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Amory Ross/PUMA Ocean Racing/Volvo Ocean Race
PUMA Ocean Racing powered by BERG tonight leads the fleet into the Doldrums for the fourth and final time during the Volvo Ocean Race 2011-12 having crossed the Equator earlier today.

After failing on Leg 1 to supply King Neptune with the correct libations, something to which the crew attribute their subsequent dismasting, this time, they were careful to correct the error of their ways and offered the King a drop of rum to keep them safe in the northern hemisphere.

At 1900 GMT, the Americans had a buffer of 26 nautical miles (nm) over CAMPER with Emirates Team New Zealand who had gained 11 nm, overtaking Telefónica (Iker Martínez/ESP) and moving into second place by just 0.8 of a mile, as the trio raced up the north east coast of Brazil, 200 nm offshore.

So far, the light airs Doldrums zone, which stretches about 200 nm, has been well behaved, although a lot thunderstorm activity is on the cards for tonight.

CAMPER co-skipper Stu Bannatyne believes that being this far west in the Atlantic, the Doldrums crossing will be a lot kinder.

Bannatyne said a good passage through will be about managing the clouds and making sure you are not off course by more than five or 10 degrees, with the right sails up at the right time.  According to Ian Walker, skipper of  fourth-placed Abu Dhabi Ocean Racing, relative to the Doldrums we have seen in the race so far, it looks reasonable inactive.

While Telefónica and CAMPER continue to make inroads into PUMA’s 26 nm lead, a distance that can be swallowed up in an instant by misjudging one rogue cloud, both Abu Dhabi Ocean Racing and Groupama have been leaking miles.  At 1900 GMT tonight, Abu Dhabi was more than 110 nm miles adrift, while Groupama struggled, 151 nm astern of PUMA.

The poor performance of Groupama is something this crack crew are simply not used to. “It doesn’t feel good to be trailing the other boats, it’s a completely new feeling,” said helmsman/trimmer Martin Stromberg.  “There have been a lot of ups and downs, but at the moment there are a lot of downs,” he said.  The crew are doing their best with the conditions they have and are hoping to find opportunities later in the leg.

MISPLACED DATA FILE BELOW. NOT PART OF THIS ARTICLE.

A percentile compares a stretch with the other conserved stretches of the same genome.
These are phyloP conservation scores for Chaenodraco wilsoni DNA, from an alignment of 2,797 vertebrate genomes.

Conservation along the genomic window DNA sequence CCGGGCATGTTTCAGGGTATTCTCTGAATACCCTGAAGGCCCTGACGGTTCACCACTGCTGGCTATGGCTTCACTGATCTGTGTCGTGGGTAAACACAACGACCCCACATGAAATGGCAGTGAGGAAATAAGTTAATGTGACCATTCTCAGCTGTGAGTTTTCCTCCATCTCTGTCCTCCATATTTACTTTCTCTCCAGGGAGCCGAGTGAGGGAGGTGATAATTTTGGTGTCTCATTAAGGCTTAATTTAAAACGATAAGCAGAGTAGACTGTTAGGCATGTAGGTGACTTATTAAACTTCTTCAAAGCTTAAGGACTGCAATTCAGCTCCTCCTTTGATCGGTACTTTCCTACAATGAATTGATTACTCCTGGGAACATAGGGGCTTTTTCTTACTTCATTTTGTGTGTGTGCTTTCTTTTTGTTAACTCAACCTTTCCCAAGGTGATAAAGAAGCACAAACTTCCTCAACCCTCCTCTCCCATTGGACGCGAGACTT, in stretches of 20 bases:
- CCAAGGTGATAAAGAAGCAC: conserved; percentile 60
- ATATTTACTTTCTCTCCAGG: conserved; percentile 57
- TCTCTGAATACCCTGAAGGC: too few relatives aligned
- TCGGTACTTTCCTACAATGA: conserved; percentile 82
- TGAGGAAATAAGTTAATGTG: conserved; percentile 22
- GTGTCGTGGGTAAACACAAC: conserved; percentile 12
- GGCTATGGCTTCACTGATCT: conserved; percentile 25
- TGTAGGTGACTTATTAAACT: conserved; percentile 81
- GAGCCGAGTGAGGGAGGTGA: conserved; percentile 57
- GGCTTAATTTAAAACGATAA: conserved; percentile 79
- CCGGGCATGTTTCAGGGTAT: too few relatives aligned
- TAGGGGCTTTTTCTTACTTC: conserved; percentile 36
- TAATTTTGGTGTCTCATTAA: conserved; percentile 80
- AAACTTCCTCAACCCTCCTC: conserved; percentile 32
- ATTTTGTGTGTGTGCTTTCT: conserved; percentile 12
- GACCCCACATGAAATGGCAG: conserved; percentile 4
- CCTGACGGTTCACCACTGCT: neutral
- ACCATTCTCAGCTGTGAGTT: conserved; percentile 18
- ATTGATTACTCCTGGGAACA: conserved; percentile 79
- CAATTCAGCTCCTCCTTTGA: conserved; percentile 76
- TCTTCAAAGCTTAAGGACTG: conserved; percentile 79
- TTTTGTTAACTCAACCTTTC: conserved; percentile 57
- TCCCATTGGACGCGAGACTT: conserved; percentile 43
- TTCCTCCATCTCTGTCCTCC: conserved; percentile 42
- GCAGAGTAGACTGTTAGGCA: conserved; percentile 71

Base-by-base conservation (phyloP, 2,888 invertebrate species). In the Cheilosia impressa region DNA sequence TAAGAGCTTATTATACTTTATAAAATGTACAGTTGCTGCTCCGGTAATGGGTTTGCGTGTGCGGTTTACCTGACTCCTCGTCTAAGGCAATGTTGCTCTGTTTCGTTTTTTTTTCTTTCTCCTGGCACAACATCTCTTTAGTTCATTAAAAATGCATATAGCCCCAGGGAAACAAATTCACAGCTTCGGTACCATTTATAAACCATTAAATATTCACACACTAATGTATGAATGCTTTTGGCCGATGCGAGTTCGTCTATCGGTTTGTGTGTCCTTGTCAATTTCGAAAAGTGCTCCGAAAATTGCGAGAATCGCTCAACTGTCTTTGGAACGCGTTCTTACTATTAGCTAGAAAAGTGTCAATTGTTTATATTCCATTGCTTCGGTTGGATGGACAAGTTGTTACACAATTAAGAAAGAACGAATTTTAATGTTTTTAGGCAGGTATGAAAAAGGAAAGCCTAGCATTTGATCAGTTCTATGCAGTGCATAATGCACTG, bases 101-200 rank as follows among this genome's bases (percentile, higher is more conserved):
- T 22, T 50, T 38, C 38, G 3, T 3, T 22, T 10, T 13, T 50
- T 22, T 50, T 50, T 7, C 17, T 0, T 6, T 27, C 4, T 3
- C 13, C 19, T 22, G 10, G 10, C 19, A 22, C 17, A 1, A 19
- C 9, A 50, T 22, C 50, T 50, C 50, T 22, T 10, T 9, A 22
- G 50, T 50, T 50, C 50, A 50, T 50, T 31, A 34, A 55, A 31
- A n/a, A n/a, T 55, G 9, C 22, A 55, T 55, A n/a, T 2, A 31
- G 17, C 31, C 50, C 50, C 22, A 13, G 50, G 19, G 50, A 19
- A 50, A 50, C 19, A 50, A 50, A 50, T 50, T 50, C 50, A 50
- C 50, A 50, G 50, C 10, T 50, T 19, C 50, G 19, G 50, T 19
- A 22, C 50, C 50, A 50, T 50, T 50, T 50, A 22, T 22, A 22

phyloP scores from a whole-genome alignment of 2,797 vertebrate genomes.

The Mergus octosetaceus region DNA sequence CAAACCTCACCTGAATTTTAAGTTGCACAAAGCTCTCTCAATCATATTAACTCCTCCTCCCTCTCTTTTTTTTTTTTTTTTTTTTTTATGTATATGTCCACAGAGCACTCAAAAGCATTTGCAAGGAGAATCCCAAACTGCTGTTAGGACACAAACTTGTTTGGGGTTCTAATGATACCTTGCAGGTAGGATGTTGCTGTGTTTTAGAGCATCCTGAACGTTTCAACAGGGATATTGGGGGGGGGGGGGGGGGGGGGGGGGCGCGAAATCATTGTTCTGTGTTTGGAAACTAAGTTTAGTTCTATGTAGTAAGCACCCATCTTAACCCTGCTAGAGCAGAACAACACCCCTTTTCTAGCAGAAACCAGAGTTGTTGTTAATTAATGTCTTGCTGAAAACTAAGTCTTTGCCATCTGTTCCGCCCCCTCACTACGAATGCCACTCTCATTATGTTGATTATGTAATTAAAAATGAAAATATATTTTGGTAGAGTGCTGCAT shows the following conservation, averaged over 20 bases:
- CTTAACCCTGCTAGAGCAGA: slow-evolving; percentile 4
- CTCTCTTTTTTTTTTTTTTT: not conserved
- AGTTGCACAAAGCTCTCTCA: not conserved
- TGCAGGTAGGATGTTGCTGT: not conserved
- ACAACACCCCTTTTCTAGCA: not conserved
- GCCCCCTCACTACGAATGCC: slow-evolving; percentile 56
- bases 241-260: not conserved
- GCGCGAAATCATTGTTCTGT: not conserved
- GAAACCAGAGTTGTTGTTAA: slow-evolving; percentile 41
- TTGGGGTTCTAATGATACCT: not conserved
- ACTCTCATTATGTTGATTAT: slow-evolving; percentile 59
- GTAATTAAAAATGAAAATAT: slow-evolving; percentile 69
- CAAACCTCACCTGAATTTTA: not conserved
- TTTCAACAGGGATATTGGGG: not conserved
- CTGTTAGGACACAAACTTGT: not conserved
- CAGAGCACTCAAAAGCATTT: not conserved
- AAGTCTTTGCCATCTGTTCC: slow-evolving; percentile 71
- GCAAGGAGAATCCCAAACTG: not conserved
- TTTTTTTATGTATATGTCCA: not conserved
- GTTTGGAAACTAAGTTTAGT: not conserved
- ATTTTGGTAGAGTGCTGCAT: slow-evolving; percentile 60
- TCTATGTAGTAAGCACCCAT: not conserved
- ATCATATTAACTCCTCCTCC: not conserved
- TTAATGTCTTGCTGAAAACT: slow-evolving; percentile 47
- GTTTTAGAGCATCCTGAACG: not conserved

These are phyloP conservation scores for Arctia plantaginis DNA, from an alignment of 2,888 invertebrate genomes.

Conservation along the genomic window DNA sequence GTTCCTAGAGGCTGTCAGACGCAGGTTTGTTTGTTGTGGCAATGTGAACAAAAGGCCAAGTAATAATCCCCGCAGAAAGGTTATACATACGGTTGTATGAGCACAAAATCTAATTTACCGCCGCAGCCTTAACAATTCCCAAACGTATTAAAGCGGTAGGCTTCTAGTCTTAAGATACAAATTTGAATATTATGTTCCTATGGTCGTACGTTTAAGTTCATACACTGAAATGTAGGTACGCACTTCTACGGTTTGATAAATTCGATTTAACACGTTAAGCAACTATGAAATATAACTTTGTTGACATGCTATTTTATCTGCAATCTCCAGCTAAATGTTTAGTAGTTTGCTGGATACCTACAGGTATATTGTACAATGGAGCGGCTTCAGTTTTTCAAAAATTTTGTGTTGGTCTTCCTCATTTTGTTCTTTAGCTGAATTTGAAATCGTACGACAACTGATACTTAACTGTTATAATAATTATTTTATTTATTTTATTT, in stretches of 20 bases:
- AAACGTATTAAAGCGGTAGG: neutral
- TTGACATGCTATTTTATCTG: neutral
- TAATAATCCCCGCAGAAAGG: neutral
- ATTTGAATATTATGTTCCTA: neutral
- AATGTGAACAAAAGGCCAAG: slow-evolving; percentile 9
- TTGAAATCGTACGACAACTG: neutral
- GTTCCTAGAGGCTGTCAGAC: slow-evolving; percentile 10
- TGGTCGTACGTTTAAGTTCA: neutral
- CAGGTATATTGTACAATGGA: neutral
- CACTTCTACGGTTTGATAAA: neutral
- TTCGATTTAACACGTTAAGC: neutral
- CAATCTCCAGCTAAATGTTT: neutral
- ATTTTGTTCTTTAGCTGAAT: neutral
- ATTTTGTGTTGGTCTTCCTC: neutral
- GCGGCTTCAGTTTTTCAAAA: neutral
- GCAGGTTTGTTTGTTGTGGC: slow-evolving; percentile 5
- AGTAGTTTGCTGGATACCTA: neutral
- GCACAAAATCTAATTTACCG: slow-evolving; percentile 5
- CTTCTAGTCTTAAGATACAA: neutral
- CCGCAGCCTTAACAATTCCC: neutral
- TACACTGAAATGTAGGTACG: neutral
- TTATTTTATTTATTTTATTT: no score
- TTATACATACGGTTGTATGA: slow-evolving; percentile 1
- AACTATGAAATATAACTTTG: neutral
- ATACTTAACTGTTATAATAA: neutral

Once through the Doldrums, the north east trade winds will come into play, however they are fairly unstable at this time of the year.  “It’s not uncommon to have a front push down from Florida and mess things up even more from the Bahamas onwards,” Bannatyne said.

Giving hope to the beleaguered French team, the CAMPER co-skipper recalls finishing this race 10 years ago into Miami when there were “all sorts of rain clouds and thunderstorms”.

“There were a lot of place changes in that last 150 miles. It’s still all on the table at this point,” Bannatyne said.

Tonight, the first three boats are ripping up the miles towards Miami, and with a positive current and flat sea, speeds are still in the mid-teens, or in CAMPER’s case, nearly 20 knots.

Once through the Doldrums, the next stage of the race, a 1,000 nm drag race to the mid Caribbean, can begin.

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Amory Ross/PUMA Ocean Racing/Volvo Ocean Race

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Nick Dana/Abu Dhabi Ocean Racing/Volvo Ocean Race

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Amory Ross/PUMA Ocean Racing/Volvo Ocean Race

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Diego Fructuoso/Team Telefonica/Volvo Ocean Race

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Amory Ross/PUMA Ocean Racing/Volvo Ocean Race

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